Obligations applicable to all intermediary service providers listed at Categories 2-4 above:

  • Notice & Action Mechanisms: Intermediary service providers must implement a notice and action mechanism for content that users consider illegal. Content targeting victims of cyber violence must be removed "immediately", and other content deemed illegal must be removed "swiftly". 
  • Statement of Reasons: Intermediary service providers must provide users with a statement of reasons whenever they delete or block access to their content for content moderation purposes. They must also provide such a statement when they restrict payments or suspend or terminate their own service or the user's account.
  • Reporting Criminal Offences: If intermediary service providers suspect any serious criminal offences they must notify national law enforcement or judicial authorities.

Obligations applicable to all intermediary service providers listed at Categories 3- 4 above:

  • Complaint & Redress Mechanism: Users will have new rights of redress, including a right to complain to the platform, seek out-of-court settlements, complain to their national authority in their own language, or seek compensation for any damage or loss suffered due to an infringement of the DSA. Representative organisations will also be able to defend user rights for large-scale breaches of the law.
  • Trusted Flaggers: Platforms must cooperate with designated 'trusted flaggers' to identify and remove illegal content. Illegal content is defined as including any information that in itself or in relation to an activity, is not in compliance with EU or Member State law. The recitals to the DSA provides some illustrative examples of illegal content, such as the sharing of images depicting child sexual abuse. 
  • Bans on Targeted Advertising to Children and based on special category data: Significant curtails on targeted advertising, including a ban on targeted advertising to children and those based on special categories of personal data, such as ethnicity; political views; sexual orientation; religion, or genetic or biometric data.
  • Advertising Transparency: There are also new obligations in regard to advertising transparency, including a requirement to include meaningful information on why a user was targeted with a particular advertisement.
  • Recommender Systems: Intermediary service providers that use recommender systems must set out in their terms and conditions the main parameters that determine how they suggest or prioritise information for users, as well as any options for users of the service to modify or influence those main parameters.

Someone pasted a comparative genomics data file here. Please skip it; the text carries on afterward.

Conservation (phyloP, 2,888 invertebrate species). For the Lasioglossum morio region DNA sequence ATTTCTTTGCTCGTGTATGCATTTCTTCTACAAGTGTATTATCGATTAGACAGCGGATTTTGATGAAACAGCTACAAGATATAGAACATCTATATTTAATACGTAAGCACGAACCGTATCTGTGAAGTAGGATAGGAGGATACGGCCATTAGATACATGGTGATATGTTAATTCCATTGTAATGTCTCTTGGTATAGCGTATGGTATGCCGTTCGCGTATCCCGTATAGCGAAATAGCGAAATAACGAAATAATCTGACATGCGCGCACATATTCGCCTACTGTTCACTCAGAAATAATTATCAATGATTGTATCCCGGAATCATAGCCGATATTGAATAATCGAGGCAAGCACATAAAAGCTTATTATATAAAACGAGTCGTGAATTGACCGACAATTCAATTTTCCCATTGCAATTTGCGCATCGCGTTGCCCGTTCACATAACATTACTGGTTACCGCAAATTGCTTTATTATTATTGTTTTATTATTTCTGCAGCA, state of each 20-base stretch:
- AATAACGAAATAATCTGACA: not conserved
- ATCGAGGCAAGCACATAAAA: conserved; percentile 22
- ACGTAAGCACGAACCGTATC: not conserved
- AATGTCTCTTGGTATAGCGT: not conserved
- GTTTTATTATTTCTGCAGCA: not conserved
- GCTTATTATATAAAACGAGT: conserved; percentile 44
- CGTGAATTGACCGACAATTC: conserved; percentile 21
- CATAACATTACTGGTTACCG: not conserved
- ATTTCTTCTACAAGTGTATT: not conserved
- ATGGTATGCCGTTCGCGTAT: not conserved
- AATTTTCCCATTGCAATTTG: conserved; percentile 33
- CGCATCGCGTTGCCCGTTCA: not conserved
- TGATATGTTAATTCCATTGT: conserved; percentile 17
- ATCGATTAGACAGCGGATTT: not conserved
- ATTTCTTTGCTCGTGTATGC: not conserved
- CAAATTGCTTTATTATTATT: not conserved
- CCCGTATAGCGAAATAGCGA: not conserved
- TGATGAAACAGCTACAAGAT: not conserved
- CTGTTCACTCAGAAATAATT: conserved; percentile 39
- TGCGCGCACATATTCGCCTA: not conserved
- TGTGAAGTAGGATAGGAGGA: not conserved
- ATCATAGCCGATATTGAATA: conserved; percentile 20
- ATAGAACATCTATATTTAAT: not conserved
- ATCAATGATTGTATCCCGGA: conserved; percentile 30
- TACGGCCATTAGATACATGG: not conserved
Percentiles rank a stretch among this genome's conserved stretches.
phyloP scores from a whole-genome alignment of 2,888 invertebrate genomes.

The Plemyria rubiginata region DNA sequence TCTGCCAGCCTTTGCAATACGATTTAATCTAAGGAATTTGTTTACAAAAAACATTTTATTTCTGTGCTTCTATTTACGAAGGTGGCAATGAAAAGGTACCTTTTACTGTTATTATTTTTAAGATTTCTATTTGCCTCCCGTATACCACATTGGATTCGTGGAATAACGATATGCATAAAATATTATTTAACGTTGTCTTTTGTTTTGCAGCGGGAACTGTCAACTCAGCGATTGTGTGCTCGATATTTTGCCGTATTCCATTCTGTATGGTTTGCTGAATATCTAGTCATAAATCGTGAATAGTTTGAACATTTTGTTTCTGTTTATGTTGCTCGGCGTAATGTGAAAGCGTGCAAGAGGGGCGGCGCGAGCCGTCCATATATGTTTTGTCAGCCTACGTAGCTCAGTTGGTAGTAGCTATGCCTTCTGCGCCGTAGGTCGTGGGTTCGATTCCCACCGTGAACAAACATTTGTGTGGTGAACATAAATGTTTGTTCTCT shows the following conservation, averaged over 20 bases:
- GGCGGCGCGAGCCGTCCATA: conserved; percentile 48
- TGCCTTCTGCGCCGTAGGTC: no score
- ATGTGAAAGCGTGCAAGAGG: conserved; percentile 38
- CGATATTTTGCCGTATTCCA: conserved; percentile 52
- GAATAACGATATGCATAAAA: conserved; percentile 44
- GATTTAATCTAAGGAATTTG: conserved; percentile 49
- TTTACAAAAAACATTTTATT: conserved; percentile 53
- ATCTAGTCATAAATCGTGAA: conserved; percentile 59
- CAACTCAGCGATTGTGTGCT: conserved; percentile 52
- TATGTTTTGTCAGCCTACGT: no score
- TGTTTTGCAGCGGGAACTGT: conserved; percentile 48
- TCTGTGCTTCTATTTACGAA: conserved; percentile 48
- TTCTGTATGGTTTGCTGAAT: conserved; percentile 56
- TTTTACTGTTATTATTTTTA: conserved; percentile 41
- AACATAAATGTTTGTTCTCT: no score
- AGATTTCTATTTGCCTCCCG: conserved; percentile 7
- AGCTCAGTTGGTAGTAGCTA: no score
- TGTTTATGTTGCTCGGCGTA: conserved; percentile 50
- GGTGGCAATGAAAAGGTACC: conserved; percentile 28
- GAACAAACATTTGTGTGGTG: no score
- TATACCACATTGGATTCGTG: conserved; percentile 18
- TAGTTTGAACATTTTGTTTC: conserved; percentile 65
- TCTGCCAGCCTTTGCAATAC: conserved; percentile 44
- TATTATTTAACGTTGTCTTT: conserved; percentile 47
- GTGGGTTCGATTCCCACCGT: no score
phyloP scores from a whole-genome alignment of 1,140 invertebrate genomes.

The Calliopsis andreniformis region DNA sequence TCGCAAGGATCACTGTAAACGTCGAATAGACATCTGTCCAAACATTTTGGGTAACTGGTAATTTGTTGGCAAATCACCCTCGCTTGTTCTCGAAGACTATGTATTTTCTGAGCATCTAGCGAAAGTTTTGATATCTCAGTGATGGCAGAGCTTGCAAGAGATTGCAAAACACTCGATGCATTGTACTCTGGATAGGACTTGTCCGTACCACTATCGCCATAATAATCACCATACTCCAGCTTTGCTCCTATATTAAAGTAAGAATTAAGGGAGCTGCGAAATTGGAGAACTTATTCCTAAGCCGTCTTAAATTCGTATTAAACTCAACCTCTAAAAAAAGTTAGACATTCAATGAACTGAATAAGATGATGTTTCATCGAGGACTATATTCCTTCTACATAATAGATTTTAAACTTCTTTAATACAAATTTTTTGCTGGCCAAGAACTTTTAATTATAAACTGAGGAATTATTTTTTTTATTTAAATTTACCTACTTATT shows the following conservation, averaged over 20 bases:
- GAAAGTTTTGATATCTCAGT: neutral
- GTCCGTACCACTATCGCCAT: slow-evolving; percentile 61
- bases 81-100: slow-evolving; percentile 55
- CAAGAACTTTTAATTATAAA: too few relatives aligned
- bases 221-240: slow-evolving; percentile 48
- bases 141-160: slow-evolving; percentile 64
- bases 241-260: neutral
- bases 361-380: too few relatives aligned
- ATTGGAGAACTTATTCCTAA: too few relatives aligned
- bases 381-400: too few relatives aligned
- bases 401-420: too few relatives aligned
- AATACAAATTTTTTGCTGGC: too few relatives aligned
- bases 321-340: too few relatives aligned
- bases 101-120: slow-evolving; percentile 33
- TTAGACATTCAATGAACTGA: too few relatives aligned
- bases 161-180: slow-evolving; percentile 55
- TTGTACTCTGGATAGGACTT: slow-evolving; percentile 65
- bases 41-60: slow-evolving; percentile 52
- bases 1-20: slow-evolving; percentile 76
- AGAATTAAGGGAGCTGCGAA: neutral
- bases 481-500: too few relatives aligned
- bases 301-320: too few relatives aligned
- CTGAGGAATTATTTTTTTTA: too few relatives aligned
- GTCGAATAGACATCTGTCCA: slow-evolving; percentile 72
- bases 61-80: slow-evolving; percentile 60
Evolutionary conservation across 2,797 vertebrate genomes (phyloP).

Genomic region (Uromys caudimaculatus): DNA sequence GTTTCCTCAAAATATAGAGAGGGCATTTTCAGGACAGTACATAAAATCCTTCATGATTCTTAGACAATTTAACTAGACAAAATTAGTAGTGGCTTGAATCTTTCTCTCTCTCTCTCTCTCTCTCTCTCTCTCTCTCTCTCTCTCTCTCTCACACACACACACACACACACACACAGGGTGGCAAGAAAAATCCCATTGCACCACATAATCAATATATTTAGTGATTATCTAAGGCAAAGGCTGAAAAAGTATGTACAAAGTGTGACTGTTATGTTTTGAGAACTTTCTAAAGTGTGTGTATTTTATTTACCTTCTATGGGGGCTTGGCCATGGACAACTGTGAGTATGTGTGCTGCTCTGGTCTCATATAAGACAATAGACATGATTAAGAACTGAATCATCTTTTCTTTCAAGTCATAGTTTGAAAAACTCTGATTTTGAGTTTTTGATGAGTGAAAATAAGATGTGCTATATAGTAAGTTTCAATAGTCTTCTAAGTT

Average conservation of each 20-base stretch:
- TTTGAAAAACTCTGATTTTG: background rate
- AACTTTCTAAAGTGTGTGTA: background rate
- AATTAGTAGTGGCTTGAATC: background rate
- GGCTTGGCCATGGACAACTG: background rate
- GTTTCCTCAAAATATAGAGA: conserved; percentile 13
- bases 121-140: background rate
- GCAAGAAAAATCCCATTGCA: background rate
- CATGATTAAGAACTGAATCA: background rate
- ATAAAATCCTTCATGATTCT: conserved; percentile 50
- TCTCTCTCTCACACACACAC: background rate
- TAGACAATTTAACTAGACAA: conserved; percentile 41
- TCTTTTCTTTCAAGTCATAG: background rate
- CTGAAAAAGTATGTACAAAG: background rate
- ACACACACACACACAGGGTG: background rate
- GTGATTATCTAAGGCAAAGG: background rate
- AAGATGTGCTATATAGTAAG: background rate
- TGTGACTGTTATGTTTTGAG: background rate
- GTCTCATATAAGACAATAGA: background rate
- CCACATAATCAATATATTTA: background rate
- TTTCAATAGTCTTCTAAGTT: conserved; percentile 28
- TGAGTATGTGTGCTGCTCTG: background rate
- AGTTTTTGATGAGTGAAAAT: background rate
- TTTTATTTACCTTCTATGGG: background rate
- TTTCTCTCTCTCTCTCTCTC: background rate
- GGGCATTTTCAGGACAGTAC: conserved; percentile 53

• Protection of Minors: Intermediary service providers must put in place "appropriate and proportionate measures" to ensure a high level of privacy, safety, and security of minors, on their service.
  • Interface Design: A ban on so-called ‘Dark Patterns’. Dark Patterns are designs used to manipulate users into choices they do not intend to make, by exploiting some cognitive bias. The ban on Dark Patterns extends to targeted advertising nudging users to purchase certain goods, or in recommender systems (algorithms which determine the content presented to a user) which use human cognitive traits to present content to users that are more likely to keep a user on a platform as long as possible.
  • Traceability of Traders: If intermediary service providers enable consumers to conclude contracts with traders (e.g. on line marketplaces), they must ensure traceability of these traders by collecting and assessing the veracity of basic trader information. If the platform becomes aware of an illegal product or service offered by the trader, it must inform affected consumers.

Additional Obligations for VLOPs and VLOSEs at Category 4 above

The DSA introduces another layer of obligations specific to VLOPs and VLOSEs due to their systemic impact in facilitating public debate, economic transactions and the dissemination of information, opinions and ideas, including:

  • Annual Risk Assessments: An obligation to carry out annual risk assessments and put in place risk mitigation measures regarding any systemic risks, including the dissemination of illegal content and negative effects for fundamental rights.
  • Audits: VLOPs and VLOSEs will be subject to enhanced transparency obligations, including annual independent audits to assess their compliance with their obligations under the DSA, at their own expense.
  • Compliance function: Both VLOPs and VLOSEs must establish an independent compliance function within their organisations, which reports directly to the board and which is made up of suitably qualified professionals who are adequately trained.  This is analogous to the concept of a 'Data Protection Officer' under the GDPR.
  • Recommender systems: VLOPs must provide users with at least one option to choose a recommender system that is not based on profiling.
  • Data access & scrutiny: VLOPs and VLOSEs must provide regulators with access to any data that is necessary for the purpose of assessing their compliance with the DSA. Upon request from the competent regulator, VLOPs and VLOSEs must also provide vetted researchers with access to certain data in order to understand how online risks evolve.